If voters in the UK are, in fact, “repelled” by the notion of a hung parliament, this will clearly favor the Conservatives, who are ahead in the polls. There is very little chance that the Liberal Democrats, by far the smallest of the three major parties, will be able to gain enough MPs to have an outright majority of seats. A lot of this has to do with how the electoral system in the UK is structured, and it has been a big issue in the recent Leaders’ Debates. As in federal elections in the United States, the system for Westminster elections is first-past-the-post, that is, the candidate who gets the most votes in their individual constituency wins, regardless of whether or not they gain an outright majority (over 50%). In a competitive 3-party system as the UK has now, first-past-the-post arguably discriminates against smaller parties (in this case, the Liberal Democrats), who don’t have the same resources as the larger parties to compete in every constituency. As an example, the Lib Dems got 22% of the popular vote in 2005, but gained only 9% of the seats in Parliament. Interestingly enough, the Lib Dems are likely hoping for a hung parliament, as they would then be the party to build a coalition with one of the other two main parties. A hung parliament would also lead to a larger discussion of election reform, with may result in a different electoral system being used in future UK elections. The Lib Dems, for instance, advocate a Single Transferable Vote (STV) system, where several constituencies are combined and voters rank the candidates. Members are elected once they pass a certain number of votes, known as a quota. Labour favors a system called the Alternative Vote (AV), which wouldn’t be as drastic a change as STV, but would serve to bring more legitimization into UK politics, because MPs would have to get over 50% of the vote. For a great discussion of the various systems, and how each would affect the current Parliament make-up, see the BBC News page, here. The BBC also has a great Election Seat Calculator, which attempts to show how seats would change in a new parliament based on percentage shares of votes, but see fivethirtyeight.com’s Labour Danger: Uniform Swing Calculations May Underestimate Risk to Incumbents.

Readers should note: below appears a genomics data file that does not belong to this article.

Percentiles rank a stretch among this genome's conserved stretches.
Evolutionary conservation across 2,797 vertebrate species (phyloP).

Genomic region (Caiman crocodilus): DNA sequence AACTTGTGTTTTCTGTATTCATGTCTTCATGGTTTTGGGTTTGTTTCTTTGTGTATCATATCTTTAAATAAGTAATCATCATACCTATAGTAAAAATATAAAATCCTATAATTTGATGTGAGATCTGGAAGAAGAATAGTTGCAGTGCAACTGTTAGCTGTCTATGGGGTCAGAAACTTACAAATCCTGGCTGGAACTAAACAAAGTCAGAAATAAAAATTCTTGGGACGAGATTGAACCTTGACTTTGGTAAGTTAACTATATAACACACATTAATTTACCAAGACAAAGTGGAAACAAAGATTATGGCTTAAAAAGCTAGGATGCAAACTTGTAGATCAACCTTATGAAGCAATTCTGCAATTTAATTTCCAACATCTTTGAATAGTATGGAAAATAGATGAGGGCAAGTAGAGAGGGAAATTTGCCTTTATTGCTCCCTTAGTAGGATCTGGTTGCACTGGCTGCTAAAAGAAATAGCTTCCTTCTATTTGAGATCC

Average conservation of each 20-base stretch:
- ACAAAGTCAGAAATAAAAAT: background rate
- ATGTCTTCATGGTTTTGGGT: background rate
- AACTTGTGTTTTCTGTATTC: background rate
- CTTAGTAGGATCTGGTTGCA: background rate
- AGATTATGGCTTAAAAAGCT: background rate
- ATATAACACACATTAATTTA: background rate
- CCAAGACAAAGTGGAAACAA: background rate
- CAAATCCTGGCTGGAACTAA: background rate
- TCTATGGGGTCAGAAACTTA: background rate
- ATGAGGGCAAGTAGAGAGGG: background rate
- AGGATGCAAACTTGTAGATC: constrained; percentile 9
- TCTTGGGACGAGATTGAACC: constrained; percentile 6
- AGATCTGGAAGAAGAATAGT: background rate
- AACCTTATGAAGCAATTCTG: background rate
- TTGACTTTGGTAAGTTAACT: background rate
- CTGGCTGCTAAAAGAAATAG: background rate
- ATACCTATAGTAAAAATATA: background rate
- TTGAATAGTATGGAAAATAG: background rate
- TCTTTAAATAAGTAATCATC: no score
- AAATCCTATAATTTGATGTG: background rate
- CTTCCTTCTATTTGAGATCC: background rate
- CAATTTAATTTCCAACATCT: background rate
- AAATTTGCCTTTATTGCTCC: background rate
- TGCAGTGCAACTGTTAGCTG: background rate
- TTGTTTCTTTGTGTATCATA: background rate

As I mentioned, the Brits seem to be borrowing certain aspects of the U.S. electoral process this time around: